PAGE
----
This is a few days late given all the recent coverage, but I continue to think of something that happened on the day JFK was assassinated. I was in gym class at East Chicago Washington High School when news came the president was dead. I can’t remember who told us, but I think it was our gym teacher, Mr. Arzumanian. In any case, the boys immediately gathered in the locker room with him when one of the students–known as a smart mouth–snickered and said, “I’m glad they shot him.”
At that point, Mr. Arzumanian grabbed the boy by the shoulders and threw him against the locker room wall. Mr. Arzumanian’s face was red and just inches from the boy’s face when he said, with great emotion, “Don’t you wish death on any man!”
I think the boy was just trying to be “cool” and provocative, but he looked anything but, pinned against the wall by a sturdy and upset gym teacher. The class suffered two shocks in short order: news of the president and what was happening in the locker room before us. No one said a word.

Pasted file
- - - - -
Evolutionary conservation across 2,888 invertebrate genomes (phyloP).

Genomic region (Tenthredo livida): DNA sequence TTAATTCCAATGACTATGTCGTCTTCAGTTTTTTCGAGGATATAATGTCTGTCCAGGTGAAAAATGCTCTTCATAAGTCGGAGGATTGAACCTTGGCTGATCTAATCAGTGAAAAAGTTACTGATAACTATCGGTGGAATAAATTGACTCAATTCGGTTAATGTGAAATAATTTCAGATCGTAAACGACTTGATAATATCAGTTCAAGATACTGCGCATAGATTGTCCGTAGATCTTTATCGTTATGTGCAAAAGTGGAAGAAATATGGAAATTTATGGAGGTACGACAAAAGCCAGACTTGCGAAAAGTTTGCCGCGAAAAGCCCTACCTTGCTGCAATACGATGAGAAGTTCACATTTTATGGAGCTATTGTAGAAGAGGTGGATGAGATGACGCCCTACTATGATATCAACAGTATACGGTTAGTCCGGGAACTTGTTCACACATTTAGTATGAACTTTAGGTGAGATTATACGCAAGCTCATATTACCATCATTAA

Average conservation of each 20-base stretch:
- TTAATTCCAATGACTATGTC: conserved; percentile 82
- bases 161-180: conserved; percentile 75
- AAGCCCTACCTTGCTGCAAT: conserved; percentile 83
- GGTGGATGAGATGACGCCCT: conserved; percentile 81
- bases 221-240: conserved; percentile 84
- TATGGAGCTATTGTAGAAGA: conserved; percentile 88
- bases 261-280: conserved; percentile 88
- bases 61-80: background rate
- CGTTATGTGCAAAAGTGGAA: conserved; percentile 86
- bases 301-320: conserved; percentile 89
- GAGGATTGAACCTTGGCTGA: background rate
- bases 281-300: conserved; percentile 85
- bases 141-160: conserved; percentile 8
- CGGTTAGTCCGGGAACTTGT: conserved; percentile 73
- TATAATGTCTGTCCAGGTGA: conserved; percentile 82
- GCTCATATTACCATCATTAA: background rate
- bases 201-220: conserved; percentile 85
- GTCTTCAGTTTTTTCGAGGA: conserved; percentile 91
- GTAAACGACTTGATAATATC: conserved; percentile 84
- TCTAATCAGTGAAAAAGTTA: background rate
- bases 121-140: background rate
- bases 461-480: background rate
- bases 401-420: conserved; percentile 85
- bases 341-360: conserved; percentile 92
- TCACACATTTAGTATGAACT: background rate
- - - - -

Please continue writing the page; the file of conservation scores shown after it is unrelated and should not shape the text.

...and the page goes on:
But our teacher’s words stayed with me as they have, I bet, with every person there. Spoken in that context and in that way, and with that passion, the words were searing and heartbreaking at the same time.
After decades of not seeing him, I happened to bump into Mr. Arzumanian at a civic gathering. I brought up the incident and thanked him for seizing on a teachable moment. He knew exactly what I was referring to and even remembered the boy’s name–as do I. We all say and do stupid things; if we’re lucky, most are forgotten. I still feel badly for the boy that one of his stupid moments was etched forever in the minds of that gym class because of the indelible event that prompted it.